Appeal from the District Court of the United States for the Eastern District of Pennsylvania; Oliver B. Dickinson, Jr., Judge.
Before WOOLLEY, DAVIS, and THOMPSON, Circuit Judges.
This is an appeal from a judgment of the District Court for the Eastern District of Pennsylvania, entered in an action of assumpsit brought by the United States of America against the appellees as executors of the estate of George Wood, deceased.
The decedent was a member of the partnership firm of George Wood Sons & Co., commission merchants. He died on February 17, 1926. During his lifetime he had returned his income upon the cash receipts and disbursements basis. In 1926, the appellees, using the same basis, filed an income tax return in which they included as net income a sum determined to be the decedent's share of the partnership earnings from January 1, 1926, to February 17, 1926, and paid an income tax of $1,807.73 thereon. In their federal estate tax return, the appellees capitalized the decedent's share in the firm profits at the same sum and paid an estate tax thereon. In 1929, they filed a claim for refund of the income tax. The commissioner allowed the claim, and on March 4, 1930, refunded the tax, plus interest, or a total of $2,083.50. In March, 1932, the United States of America brought suit at law under the provisions of section 610 of the Revenue Act of 1928 (45 Stat. 791, 875), 26 USCA § 2610, for the recovery of that sum, which the Commissioner claimed was erroneously refunded to the appellees. The trial judge directed a verdict for the appellees. The appeal is from the judgment entered upon the verdict.
It is undisputed that whatever profits were realized by the partnership from January 1, 1926, to February 17, 1926, were undistributed as such until December 31, 1926, the end of the partnership year. No profits accruing after January 1, 1926, were in fact received by the decedent, nor were such profits credited to his account prior to his death. Under the terms of the partnership agreement, profits were not ascertainable until the end of the calendar year, and were not until that time available to any of the partners. The partnership agreement provided:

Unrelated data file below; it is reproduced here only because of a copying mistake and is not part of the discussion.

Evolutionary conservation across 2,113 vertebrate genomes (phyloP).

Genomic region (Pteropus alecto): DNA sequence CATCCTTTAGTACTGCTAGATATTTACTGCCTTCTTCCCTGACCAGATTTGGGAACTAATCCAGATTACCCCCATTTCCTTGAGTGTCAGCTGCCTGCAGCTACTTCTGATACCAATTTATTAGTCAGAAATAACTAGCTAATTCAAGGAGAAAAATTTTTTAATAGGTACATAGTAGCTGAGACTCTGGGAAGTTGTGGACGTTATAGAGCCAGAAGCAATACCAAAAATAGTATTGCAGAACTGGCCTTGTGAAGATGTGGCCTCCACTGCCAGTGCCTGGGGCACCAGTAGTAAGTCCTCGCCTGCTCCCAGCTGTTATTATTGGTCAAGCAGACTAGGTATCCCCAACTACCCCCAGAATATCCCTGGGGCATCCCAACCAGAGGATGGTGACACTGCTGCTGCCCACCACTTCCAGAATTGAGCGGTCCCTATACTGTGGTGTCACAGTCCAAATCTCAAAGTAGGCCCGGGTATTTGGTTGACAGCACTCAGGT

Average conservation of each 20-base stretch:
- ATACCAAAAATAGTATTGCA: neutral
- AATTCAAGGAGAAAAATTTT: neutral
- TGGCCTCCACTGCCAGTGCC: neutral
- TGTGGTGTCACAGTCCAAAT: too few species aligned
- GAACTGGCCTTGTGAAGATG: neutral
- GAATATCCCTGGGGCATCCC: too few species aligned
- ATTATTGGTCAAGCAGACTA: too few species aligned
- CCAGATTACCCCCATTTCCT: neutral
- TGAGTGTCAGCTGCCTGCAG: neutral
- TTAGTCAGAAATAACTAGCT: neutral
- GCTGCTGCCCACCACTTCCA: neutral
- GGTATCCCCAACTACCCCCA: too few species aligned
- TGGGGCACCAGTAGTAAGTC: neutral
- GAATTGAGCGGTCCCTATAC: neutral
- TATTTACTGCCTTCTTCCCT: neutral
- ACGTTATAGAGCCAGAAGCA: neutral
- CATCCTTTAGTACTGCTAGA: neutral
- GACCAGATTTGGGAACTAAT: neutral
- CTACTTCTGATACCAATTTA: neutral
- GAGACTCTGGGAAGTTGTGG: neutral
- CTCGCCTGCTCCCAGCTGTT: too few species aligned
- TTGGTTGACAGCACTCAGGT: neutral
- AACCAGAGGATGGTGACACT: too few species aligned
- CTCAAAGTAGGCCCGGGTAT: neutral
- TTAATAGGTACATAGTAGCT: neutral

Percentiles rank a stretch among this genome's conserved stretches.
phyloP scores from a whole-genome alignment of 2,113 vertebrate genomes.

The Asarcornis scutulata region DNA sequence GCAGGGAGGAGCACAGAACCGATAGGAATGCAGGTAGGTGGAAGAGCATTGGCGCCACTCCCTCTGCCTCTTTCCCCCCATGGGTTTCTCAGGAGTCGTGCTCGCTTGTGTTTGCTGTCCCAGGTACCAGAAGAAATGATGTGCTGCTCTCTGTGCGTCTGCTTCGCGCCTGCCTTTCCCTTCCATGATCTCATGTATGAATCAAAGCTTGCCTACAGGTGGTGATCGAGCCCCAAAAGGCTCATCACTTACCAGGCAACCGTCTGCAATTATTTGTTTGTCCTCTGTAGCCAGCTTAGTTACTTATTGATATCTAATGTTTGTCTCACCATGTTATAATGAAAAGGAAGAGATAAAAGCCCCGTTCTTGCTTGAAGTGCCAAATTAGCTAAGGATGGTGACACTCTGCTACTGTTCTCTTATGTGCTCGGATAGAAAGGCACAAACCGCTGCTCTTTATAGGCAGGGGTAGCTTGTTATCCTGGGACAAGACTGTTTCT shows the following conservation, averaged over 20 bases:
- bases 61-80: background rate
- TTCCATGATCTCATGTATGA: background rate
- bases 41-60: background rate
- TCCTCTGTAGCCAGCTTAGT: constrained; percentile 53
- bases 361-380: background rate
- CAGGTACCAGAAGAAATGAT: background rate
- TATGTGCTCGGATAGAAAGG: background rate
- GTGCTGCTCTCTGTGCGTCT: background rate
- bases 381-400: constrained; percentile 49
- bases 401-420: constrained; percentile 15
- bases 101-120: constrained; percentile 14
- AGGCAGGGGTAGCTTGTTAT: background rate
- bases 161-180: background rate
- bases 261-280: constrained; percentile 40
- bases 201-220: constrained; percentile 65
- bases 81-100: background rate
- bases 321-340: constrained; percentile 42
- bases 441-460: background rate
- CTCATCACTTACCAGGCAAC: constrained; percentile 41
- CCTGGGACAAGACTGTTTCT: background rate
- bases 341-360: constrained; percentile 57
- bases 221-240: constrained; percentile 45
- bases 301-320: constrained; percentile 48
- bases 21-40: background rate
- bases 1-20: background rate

"In case any of the partners shall die before the expiration of said partnership it shall not work a dissolution of the firm.
"The deceased partner's interest and share in the profits shall either continue to the end of the partnership term, viz., December 31st, 1926; or, if his executors elect to withdraw his contribution to the capital, his balance shall be terminated at the end of the month in which he died and the firm shall have a year to make final settlement; * * *"
It is assumed by the government that, since the partnership did in fact show profits at the end of the year, and since the decedent was alive for 48 days of that year, 48/365 of those profits must have been earned by the partnership during the lifetime of the decedent, and that the decedent necessarily acquired part of those profits as income in the 48 days prior to his death. We cannot accept this assumption as being based on fact. On the contrary, it might well have been the fact that the early part of the year netted the partnership losses, and that it was ;not until the period subsequent to the decedent's death that any profits were earned by the partnership. The government has introduced no evidence to the contrary.